On Further Edit: If the floats in question are not generated by this process but you want to find an optimal exponent which allows for (lossy) compression to ints of a given size you can do something like this (not thoroughly tested):

``````import math

def maxExp(x,a,b):
"""returns largest nonnegative integer exponent e with
a <= x*2**e <= b, where a, b are integers with a <= 0 and b > 0
Throws an error if no such e exists"""
if x == 0.0:
e = -1
elif x < 0.0:
e = -1 if a == 0 else math.floor(math.log(a/float(x),2))
else:
e = math.floor(math.log(b/float(x),2))
if e >= 0:
return int(e)
else:
raise ValueError()

def bestExponent(floats,a,b):
m = min(floats)
M = max(floats)
e1 = maxExp(m,a,b)
e2 = maxExp(M,a,b)
MSE = []

for e in range(1+min(e1,e2)):
MSE.append(sum((x - round(x*2.0**e)/2.0**e)**2 for x in floats)/float(len(floats)))

minMSE = min(MSE)
for e,error in enumerate(MSE):
if error == minMSE:
return e
``````

To test it:

``````>>> import random
>>> xs = [random.uniform(-10,10) for i in xrange(1000)]
>>> bestExponent(xs,-2**15,2**15-1)
11
``````

It seems like the common exponent 11 is chosen for a reason.

• I'm gonna do some extended testing in time to see just how close this logic is to the many various formats out there, and then see how well it can reduce the data used on full `bf32` formats where supported. I'll mark this as accepted if everything performs well. :)
– Tcll
Commented Jan 9, 2017 at 15:10
• @Tcll if you want to allow for an error tolerance you should use something like `abs(y-round(y)) < 0.00001` rather than `abs(y-int(y)) < 0.00001` (as I had in my first edit) so that negative numbers are handled correctly. Commented Jan 9, 2017 at 15:17
• yea, I don't think this is exactly great, it only seems to work if the floats are derrived from this format, it doesn't attempt to optimize them further or pre-calculate another exponent... the idea is to try to re-perform the initial calculations that derrived the initial exponent to begin with... obviously it's possible or we wouldn't have the int values in the first place.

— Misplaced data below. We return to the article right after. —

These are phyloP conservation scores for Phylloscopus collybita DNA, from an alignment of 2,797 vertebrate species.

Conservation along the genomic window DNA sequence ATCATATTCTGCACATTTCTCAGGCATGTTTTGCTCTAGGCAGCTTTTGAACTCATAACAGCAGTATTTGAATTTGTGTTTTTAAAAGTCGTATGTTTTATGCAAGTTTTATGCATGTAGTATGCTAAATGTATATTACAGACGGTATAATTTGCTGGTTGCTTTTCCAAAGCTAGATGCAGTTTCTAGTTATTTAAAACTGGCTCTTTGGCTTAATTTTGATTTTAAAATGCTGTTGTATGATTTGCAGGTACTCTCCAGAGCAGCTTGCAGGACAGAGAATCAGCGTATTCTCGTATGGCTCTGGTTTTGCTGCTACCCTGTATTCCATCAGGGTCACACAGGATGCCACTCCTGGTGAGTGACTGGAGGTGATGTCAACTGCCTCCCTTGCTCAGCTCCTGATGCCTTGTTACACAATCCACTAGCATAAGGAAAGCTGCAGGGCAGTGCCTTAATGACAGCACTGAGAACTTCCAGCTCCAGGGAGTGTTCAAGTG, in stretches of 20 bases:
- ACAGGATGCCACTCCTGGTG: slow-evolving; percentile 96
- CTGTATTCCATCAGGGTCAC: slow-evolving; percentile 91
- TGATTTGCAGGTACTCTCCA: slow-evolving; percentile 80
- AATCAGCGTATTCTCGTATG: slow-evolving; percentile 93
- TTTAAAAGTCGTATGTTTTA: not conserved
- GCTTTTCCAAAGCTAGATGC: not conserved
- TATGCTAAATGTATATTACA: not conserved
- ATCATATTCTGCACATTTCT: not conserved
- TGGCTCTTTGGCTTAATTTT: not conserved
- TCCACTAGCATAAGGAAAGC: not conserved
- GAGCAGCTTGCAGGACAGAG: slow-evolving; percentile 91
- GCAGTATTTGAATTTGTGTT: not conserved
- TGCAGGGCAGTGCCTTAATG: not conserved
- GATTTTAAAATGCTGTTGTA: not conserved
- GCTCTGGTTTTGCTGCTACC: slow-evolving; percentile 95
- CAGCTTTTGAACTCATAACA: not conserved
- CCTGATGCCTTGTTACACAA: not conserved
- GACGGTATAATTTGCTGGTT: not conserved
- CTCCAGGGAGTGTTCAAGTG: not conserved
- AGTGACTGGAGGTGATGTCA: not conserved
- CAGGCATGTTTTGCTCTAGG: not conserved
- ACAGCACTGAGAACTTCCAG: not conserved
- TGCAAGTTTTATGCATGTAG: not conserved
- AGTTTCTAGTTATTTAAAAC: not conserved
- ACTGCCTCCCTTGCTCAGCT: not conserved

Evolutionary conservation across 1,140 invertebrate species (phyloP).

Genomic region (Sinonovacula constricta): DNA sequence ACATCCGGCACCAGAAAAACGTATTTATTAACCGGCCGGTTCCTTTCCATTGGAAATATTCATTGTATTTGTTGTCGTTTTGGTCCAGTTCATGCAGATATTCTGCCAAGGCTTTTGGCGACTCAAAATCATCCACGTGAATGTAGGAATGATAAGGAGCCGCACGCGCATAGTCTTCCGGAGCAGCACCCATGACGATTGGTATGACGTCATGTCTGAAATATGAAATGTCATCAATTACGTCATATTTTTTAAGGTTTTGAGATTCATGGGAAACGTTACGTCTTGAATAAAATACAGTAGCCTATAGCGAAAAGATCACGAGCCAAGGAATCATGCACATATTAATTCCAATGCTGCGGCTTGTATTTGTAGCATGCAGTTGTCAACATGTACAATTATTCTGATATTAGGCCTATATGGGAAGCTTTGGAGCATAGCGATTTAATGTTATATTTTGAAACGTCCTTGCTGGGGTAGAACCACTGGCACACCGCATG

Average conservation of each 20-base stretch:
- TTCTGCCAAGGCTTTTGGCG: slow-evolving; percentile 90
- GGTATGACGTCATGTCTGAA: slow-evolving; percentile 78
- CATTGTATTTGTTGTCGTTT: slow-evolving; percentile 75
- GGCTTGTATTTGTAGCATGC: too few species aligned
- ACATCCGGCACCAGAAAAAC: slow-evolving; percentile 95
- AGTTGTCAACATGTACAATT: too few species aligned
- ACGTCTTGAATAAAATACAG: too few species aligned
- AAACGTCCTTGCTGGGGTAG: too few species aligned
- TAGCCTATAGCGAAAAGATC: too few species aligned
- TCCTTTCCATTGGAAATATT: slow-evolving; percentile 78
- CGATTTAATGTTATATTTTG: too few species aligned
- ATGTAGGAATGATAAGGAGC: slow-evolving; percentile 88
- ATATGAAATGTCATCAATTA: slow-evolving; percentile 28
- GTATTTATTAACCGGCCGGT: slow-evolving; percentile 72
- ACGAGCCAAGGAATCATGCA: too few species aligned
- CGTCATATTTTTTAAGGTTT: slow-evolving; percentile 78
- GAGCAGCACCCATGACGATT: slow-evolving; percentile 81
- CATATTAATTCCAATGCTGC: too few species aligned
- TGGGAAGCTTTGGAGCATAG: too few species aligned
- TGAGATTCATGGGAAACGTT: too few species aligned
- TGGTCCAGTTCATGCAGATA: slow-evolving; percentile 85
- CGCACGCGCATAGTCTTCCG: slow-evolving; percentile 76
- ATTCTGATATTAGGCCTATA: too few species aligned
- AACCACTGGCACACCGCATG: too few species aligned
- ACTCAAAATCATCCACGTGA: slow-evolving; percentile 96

– Tcll
Commented Jan 10, 2017 at 14:41
• @Tcll Your problem was stated as one of restoring the `int` data and the unknown exponent given the `float` data (you used the phrase "convert these floats back"). If you have floats that aren't derived from this process and want to find an algorithm to compress them in an optimal way, that is a fairly different question. Perhaps you can even post it as such, or at least edit the question so that it doesn't sound like the goal is to restore lost `int` data (but is instead to create the `int` compressions starting from arbitrary `float` data). Commented Jan 10, 2017 at 14:53
• @Tcll A parting thought -- if all of the floats are of the same (or nearly the same) exponent in their internal representation, this exponent can be deduced from `math.frexp()`. The code I gave above for minimizing MSE is mostly relevant for the case of an arbitrary list of floats of possibly widely differing magnitudes. In simpler cases it is overkill. Commented Jan 11, 2017 at 14:09

If you've got the original values, and the corresponding result, you can use log to find the exponent. Math has a log function you can use. You'd have to log Int_value/float_result to the base 2.

EG:

``````import Math
x = (int_value/float_result)
math.log(x,2)
``````
• the idea is to find the exponent with the floats only
– Tcll
Commented Jan 9, 2017 at 14:23
• @Tcll What is `int_value`? Is this the integer part of the float? Commented Jan 9, 2017 at 14:25
• As @Joshua mentioned it's meant for the known value, which defeats the idea... sure you can save the values on load, but it's better if you can compute the proper exponent from the start. (no loss or gain with matching results)
– Tcll
Commented Jan 9, 2017 at 14:36